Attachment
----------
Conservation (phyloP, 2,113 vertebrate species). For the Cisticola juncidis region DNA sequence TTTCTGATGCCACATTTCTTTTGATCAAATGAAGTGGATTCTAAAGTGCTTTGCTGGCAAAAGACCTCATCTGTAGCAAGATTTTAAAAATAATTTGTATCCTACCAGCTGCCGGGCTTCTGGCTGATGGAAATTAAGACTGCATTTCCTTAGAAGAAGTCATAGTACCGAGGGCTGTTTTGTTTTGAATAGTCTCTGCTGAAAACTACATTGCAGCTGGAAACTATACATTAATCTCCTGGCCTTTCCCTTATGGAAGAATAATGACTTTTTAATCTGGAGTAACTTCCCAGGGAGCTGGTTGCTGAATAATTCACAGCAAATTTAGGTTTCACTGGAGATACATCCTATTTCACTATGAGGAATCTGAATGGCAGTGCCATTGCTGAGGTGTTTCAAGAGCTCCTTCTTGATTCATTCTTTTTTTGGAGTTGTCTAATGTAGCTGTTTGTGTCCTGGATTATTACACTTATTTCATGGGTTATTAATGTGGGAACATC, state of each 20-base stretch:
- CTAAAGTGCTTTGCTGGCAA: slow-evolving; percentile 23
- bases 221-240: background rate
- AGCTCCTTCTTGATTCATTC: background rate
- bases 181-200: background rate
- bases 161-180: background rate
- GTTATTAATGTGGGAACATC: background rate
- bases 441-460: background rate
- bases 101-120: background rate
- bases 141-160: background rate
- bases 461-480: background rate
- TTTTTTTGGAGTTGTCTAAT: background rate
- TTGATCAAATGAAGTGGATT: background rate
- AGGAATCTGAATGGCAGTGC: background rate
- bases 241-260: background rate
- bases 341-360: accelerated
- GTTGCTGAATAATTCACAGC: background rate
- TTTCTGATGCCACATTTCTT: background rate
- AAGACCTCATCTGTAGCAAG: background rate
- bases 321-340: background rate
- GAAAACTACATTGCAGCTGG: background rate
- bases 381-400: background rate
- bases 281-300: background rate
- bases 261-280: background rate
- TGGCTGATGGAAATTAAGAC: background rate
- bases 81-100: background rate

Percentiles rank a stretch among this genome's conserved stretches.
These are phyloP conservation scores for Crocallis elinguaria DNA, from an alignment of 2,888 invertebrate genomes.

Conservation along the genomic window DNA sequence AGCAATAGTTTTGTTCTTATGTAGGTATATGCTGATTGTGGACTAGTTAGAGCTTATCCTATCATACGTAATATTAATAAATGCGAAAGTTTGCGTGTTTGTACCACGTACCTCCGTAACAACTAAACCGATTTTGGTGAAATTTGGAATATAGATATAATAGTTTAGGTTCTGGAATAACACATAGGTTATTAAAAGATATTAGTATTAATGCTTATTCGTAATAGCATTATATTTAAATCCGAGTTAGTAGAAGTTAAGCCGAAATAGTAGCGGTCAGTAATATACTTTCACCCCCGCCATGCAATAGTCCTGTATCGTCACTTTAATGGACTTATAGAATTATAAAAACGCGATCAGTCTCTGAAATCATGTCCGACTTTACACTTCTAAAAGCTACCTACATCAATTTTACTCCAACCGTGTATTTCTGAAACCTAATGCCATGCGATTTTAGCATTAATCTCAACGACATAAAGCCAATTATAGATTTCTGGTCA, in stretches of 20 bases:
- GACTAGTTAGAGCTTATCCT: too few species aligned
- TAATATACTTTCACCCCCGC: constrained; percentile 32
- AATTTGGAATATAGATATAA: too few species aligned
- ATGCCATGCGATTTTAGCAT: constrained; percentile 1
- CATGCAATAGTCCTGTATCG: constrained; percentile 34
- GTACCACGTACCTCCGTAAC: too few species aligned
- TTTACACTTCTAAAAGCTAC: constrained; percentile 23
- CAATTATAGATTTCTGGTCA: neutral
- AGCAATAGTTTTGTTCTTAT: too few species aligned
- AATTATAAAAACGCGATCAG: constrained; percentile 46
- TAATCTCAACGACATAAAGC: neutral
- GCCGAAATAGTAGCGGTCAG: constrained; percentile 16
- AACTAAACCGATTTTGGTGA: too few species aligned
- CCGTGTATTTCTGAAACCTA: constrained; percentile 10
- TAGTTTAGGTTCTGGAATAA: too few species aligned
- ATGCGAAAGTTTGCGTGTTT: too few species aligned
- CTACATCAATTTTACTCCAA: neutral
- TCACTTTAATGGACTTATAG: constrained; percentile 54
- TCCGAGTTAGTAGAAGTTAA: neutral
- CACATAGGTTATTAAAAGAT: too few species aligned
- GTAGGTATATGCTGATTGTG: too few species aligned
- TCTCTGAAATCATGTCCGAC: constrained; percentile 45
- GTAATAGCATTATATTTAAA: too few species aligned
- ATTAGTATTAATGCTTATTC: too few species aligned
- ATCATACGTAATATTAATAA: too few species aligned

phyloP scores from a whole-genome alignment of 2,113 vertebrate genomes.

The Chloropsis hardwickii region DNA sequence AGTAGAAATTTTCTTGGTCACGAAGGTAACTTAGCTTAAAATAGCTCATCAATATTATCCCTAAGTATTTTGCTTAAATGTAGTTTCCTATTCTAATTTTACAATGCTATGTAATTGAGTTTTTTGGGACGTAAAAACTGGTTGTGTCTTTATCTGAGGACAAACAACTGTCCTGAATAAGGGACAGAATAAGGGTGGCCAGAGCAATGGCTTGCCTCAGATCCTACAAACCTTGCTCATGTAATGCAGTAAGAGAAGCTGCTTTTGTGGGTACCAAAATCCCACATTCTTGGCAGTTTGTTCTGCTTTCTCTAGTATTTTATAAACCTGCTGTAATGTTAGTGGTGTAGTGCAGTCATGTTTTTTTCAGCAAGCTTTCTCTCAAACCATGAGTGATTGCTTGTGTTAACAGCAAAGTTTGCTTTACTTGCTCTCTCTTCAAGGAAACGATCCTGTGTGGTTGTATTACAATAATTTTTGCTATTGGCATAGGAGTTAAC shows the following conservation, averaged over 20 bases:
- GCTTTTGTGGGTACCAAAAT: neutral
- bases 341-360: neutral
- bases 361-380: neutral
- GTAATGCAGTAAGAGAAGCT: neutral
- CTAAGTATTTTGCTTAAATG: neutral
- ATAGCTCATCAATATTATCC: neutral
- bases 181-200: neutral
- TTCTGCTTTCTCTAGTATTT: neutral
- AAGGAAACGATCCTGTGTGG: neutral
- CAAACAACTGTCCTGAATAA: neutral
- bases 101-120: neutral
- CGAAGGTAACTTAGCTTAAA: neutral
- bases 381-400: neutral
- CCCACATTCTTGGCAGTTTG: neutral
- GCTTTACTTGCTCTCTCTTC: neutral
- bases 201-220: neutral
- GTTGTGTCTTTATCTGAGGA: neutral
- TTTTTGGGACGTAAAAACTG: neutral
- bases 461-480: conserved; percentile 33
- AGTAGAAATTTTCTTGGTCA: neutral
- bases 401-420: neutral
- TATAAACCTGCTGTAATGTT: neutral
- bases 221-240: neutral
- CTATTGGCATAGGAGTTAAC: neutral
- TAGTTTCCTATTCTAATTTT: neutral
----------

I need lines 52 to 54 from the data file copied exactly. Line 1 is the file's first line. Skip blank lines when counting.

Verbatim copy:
- GTAATAGCATTATATTTAAA: too few species aligned
- ATTAGTATTAATGCTTATTC: too few species aligned
- ATCATACGTAATATTAATAA: too few species aligned